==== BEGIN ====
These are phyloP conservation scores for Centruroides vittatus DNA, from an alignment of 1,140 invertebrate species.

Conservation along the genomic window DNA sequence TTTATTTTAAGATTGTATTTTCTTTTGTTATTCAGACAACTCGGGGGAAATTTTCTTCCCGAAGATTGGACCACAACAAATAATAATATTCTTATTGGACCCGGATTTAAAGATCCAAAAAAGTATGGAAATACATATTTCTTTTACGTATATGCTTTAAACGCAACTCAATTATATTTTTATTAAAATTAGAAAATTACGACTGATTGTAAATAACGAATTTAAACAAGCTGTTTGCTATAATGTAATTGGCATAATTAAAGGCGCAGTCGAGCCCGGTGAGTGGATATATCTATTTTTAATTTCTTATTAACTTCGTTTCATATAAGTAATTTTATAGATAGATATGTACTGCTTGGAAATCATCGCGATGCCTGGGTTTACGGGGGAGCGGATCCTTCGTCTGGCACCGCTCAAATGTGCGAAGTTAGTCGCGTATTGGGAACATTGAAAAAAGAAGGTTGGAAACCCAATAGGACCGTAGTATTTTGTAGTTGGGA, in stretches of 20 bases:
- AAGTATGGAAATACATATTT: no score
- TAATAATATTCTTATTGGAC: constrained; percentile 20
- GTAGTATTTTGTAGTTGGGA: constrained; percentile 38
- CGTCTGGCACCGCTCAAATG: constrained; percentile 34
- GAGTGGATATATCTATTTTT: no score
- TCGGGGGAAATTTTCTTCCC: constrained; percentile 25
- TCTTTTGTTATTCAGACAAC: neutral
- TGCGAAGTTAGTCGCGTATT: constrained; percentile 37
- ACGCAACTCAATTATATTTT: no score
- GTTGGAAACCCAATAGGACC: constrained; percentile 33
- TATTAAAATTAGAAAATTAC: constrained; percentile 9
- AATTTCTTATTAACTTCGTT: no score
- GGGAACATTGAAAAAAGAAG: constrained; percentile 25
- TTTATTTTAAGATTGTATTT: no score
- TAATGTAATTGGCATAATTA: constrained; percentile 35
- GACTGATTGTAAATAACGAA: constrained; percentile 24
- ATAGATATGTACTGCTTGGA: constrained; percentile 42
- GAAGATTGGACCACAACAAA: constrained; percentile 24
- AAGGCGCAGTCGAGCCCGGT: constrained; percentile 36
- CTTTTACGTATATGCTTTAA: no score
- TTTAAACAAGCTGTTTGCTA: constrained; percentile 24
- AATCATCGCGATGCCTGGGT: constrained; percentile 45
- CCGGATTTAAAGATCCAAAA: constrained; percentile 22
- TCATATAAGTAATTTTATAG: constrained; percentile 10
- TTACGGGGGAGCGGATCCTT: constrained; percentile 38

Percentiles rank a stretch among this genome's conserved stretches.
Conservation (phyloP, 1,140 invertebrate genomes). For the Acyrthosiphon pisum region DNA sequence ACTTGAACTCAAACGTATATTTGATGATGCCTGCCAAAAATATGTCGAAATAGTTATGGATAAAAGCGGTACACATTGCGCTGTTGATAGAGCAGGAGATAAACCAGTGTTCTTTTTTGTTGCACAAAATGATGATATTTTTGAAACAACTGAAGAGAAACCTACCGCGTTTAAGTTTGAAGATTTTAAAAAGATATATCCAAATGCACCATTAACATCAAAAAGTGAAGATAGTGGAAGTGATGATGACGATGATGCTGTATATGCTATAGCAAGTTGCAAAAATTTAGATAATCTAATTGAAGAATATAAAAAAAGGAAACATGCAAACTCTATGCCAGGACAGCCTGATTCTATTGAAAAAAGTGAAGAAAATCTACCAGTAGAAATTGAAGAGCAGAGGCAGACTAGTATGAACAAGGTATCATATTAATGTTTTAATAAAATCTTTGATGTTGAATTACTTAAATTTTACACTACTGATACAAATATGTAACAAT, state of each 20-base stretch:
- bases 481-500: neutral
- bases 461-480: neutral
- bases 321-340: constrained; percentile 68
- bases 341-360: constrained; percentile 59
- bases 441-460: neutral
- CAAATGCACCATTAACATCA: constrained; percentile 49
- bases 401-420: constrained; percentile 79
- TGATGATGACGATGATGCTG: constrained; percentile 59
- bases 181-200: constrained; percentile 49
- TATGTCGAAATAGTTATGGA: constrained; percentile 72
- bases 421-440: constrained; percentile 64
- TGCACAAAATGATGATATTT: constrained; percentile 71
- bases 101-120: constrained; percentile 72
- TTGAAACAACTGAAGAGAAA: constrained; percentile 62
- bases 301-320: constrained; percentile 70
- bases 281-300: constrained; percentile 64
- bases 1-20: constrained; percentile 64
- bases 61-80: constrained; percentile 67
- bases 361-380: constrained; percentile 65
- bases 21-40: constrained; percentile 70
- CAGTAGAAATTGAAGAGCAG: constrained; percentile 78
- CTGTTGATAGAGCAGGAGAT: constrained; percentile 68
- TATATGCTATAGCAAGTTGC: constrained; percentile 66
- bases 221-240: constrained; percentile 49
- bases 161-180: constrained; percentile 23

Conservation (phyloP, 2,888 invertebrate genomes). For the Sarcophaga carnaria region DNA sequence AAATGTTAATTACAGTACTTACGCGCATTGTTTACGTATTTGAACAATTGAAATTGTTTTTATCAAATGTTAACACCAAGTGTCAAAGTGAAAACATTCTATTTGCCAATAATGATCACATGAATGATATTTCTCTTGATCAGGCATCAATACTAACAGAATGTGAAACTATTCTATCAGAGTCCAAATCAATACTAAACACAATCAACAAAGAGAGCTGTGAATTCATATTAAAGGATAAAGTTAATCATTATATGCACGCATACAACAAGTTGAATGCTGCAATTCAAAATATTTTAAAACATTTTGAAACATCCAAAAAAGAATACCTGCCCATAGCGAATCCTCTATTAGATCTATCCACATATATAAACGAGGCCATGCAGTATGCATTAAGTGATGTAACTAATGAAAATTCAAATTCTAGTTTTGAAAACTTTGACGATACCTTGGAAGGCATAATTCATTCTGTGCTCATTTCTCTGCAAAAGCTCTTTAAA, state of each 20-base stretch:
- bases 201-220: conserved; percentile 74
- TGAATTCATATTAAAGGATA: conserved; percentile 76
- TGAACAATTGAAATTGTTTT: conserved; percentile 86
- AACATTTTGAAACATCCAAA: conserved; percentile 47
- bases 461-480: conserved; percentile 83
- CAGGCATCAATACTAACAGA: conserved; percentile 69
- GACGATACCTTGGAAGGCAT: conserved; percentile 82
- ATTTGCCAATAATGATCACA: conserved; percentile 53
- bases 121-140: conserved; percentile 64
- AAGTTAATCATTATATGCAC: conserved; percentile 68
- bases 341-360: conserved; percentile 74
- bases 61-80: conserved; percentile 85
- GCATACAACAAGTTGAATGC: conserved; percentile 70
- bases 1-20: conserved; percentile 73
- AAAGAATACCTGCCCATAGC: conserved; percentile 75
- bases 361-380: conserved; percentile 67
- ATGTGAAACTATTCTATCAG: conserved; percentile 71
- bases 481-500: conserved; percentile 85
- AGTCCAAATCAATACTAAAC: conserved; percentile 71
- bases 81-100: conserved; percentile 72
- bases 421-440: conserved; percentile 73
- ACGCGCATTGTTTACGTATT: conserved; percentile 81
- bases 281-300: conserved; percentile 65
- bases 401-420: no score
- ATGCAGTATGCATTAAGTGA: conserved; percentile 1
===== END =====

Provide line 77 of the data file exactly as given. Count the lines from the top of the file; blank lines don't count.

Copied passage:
- ACGCGCATTGTTTACGTATT: conserved; percentile 81